Vessel lineups at the Port of Vancouver have declined in the past week or so but they are still above historic levels, according to Canada’s Grain Monitoring Program (GMP).
In its most recent weekly report, the GMP reported that 11 grain vessels had cleared from Port of Vancouver in Week 33 and three others had cleared from the Port of Prince Rupert in northern B.C.
Those clearances reduced vessel lineups to 31 ships at the Port of Vancouver and six at Prince Rupert — numbers that are still well above normal.
Those numbers are high “but the vessel count has really come down,” said Mark Hemmes, president of Quorum Corp., the company contracted to manage the GMP.
“As of (March 24) we were down to 24 boats.”
Rainy weather can cause huge lineups and loading delays at the Port of Vancouver. | file photo
The one-year average at Vancouver is 19 vessels.
Before the 2013-14 crop year, vessel counts in Vancouver were typically in the range of eight to 12.
Hemmes said a number of factors have contributed to historically high vessel numbers at Vancouver.
The most influential factor is weather.
“When you look at what the weather’s been like out there for the last 14 to 18 days, it’s nuts the amount of rain that they’ve been getting,” Hemmes said.
“The average rainfall (in the first half of March) was about eight millimetres a day…. As a rule of thumb, if you get more than about five millimetres a day, you can count on it affecting ship loading.”
Other factors include avalanche and snow-related delays in mountainous areas and low ocean freight rates.
West coast terminals are generally not equipped to load ships in the rain.
Vertical loading systems at some terminals allow for loading spouts, and ship holds to be tented during rainy weather.
But most terminals have angled spouts that make tenting difficult or impossible.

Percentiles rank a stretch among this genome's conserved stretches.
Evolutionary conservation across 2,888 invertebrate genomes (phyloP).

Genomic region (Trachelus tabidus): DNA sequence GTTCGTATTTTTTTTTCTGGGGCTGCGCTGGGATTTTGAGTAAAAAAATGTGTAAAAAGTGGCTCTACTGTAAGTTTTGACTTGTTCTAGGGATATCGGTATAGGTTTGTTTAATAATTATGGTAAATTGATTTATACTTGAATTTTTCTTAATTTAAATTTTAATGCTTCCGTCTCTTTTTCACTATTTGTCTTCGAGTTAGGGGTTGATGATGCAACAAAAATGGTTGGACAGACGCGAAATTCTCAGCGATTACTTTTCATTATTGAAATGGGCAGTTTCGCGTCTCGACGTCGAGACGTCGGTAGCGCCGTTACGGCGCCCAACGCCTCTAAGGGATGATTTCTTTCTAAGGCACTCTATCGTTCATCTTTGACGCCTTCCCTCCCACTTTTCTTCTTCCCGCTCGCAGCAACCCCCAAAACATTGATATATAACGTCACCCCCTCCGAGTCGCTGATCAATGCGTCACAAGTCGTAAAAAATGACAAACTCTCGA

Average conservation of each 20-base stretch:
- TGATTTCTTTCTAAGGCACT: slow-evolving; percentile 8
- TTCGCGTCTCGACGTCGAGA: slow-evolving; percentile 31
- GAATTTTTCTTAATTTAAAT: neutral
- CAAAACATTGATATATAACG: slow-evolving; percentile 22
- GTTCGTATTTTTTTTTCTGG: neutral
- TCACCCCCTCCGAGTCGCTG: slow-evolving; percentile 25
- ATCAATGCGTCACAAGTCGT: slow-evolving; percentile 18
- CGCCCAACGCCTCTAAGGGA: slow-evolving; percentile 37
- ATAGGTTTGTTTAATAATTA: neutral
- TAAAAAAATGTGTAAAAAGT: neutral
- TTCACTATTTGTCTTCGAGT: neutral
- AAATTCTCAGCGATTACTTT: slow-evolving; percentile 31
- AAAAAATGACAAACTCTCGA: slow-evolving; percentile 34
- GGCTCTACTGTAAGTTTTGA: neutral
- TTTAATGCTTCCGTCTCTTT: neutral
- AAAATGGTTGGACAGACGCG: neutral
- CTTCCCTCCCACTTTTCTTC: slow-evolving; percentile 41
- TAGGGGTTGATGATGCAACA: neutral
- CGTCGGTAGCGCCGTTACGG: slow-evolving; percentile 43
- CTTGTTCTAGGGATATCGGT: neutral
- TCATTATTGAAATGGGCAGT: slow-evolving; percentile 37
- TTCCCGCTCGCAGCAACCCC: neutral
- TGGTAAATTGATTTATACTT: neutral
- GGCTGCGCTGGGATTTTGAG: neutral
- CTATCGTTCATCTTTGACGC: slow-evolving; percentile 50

In addition to high vessel numbers, the average time that each vessel stays in port is also up.
Time in port “has been really high in the last three to four months,” Hemmes said.
“In January-February, we were at about 18 days, which is horrendous. In the 2015 crops year, I think the average was about eight to 10 days.”
More ships at port combined with longer waiting times typically point to higher demurrage costs.
Terms for demurrage differ from contract to contract, but they are typically paid by shippers whenever a vessel is forced to wait for an extended period of time to receive its load.
Those payments are usually passed on to individual grain producers, and are reflected through basis levels or built into commodity prices or elevation fees at country delivery points.
It is difficult to estimate how much demurrage charges cost the western Canadian grain industry, but long vessel lineups at the West Coast and longer-than-average wait times are a certain indication that demurrage costs are quickly accumulating.
The current price of a Panamax-sized vessel off the West Coast is estimated at around $8,700 per day.
In general, demand for ocean freight has been soft for the past year or more, so shippers may be able to negotiate more favourable demurrage terms.
In some cases, ships may forfeit demurrage and stay at anchor for longer periods as they wait for a loading berth.
Wade Sobkowich, executive director of the Western Canadian Grain Elevators Association, said grain movements are still reasonably good, despite loading delays at port and limited available capacity at many country elevator locations.